Monday, October 1, 2007

Spree: strategizing within a luckfest

One of the guys in our gaming group at work has a collection of games from the Cheapass company. These games tend to be inexpensive, with minimal components. The point is to have a cheap game to which you add your own bits.

Once such game I recently played with a couple guys was Spree!

When I have the chance, I like to write about these games you are less likely to have played, just so you can see what's out there.

One thing that is immediately apparent when playing Spree is that it is heavy on luck. The game feels scripted much of the time. What I mean is, it's easy to feel like you are just a pawn helping the game to play itself out. My goal here is to explain what I've discovered to be the strategic features of the game that will allow you to have more control over the outcome. Understanding how to use these features will greatly increase any fun you may experience when playing Spree.

The game does have a theme, even if the components don't represent it well. Each player is a criminal breaking into the lowest-security mall in town. Everyone's simultaneously running around trying to steal goods from shops. In the process you can steal from other players or shoot them (shooting doesn't kill, it just stalls). As you collect merchandise, you run back to your car to drop them off, earning you points. The first person to reach the set point goal wins.

So, here are the control features built into the game that I think are important to utilize to your advantage. I have put them somewhat in order of importance (in my very limited opinion):

1. Shooting and stealing

Shooting is the best trick you can use. It's relatively easy to do because other players tend to be running around somewhere nearby. Since shooting gives you an extra action, I can't think of a better trick to utilize. Stealing is also good, especially if you have a joker (wild card) and someone else has more than one of a number (3 jacks, for example). Jokers are good for stealing because that way you don't have to waste that valuable Ace (which would otherwise count as 15 points when scored).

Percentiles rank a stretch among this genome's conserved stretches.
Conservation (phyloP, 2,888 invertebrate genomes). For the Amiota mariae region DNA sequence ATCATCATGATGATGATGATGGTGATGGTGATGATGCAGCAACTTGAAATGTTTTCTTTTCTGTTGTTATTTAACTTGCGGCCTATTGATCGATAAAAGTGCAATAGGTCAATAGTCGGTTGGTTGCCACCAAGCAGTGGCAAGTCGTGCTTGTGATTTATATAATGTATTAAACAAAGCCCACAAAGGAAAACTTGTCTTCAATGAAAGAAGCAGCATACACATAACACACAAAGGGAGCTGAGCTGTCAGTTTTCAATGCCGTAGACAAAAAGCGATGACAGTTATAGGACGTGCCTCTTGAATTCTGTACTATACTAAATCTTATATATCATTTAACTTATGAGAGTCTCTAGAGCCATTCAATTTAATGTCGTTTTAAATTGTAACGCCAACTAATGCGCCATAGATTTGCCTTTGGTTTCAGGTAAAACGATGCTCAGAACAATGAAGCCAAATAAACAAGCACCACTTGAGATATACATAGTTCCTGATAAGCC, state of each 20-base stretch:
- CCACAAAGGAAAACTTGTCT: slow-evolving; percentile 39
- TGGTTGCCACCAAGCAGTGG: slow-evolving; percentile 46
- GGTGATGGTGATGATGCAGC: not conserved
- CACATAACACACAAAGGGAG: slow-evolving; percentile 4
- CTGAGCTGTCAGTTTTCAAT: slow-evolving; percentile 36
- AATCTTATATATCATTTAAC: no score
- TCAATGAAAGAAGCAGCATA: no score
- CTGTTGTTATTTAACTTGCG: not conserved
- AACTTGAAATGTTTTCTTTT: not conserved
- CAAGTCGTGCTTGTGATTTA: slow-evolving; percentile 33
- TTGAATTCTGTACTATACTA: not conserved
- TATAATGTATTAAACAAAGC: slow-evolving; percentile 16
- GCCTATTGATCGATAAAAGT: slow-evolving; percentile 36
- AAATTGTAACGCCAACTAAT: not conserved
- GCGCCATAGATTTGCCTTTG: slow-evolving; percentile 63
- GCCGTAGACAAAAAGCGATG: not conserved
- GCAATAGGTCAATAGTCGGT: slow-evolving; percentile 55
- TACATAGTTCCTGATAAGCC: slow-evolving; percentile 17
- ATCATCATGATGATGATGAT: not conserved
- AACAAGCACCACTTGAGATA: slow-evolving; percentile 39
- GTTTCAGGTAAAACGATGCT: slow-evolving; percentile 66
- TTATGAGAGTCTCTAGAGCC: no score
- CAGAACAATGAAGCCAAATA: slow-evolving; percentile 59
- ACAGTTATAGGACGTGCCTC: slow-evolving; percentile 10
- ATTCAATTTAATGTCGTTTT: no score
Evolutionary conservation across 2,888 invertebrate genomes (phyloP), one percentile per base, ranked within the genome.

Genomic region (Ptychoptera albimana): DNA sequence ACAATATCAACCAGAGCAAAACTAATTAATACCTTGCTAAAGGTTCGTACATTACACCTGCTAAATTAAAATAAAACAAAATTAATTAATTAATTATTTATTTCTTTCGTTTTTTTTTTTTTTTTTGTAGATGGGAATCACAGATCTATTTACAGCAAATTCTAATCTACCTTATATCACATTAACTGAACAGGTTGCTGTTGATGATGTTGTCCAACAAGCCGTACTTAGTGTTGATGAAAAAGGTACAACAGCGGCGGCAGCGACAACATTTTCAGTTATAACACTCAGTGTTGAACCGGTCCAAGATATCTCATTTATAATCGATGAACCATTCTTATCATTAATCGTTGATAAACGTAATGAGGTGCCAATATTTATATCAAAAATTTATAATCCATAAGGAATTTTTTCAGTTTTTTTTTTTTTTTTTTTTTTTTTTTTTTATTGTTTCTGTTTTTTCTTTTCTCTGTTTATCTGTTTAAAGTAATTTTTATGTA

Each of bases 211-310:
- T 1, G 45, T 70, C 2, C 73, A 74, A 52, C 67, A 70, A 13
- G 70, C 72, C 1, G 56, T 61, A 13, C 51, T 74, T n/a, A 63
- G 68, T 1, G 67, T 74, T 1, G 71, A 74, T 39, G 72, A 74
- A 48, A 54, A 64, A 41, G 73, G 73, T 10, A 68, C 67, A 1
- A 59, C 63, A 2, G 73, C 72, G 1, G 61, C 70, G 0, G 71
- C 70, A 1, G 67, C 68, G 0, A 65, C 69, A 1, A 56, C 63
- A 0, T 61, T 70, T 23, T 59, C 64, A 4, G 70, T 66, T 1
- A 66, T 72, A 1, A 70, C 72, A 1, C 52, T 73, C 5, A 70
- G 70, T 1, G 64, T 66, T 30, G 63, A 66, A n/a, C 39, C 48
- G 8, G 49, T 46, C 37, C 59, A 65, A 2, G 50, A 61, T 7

2. Timing drop-offs

Do you make the trip back to the car now? Or do you wait until you have more loot in your pockets? Choosing the timing of drop-offs wisely can win you the game.

3. Movement path

Because there is no backtracking, you want to plan your route carefully. Maximizing movement is key. Often you can tackle multiple cards with one movement. You also need to keep an eye on other players' tokens so that you can plan shots and stealing, and to also avoid getting shot yourself.

4. Aces and movement cards

If you have an Ace, you can use it either to score 15 points, playing it like any other card, but you can also use it to prevent another player from doing something against you, like stealing or shooting. Hanging onto those aces can be a great way to protect yourself from getting hosed.

2s and 10s act only as bonus movement cards. Timing their use plays a part in your strategy. Those 10s will get you a LOT of movement spaces when added to your base roll, and might be just the trick to get you back to your car before the other players!

5. Car location

If your car is parked too far away, you are going to suffer when trying to run back with an armful of stolen merchandise. It is often worth it to use up a turn getting your car in the best position, planning ahead based on the cards in your hand.

Having mentioned these 5 features, it sounds like there is quite a bit of strategy in the game. In reality, the game still feels scripted. You are at the mercy of dice and card draws all game long. The 5 control options I mentioned are the tools you have to turn the luck in your favor, even if it's only a little.

The game is what you would expect from this publisher. Simple, sort of fun, nothing to hit the table again and again. But hey, every so often, I wouldn't mind playing Spree! if we didn't have anything else on hand. It's still a game, and gaming with buddies is fun.

Want a look at another Cheapass game? I wrote about Captain Treasure Boots a few weeks ago.

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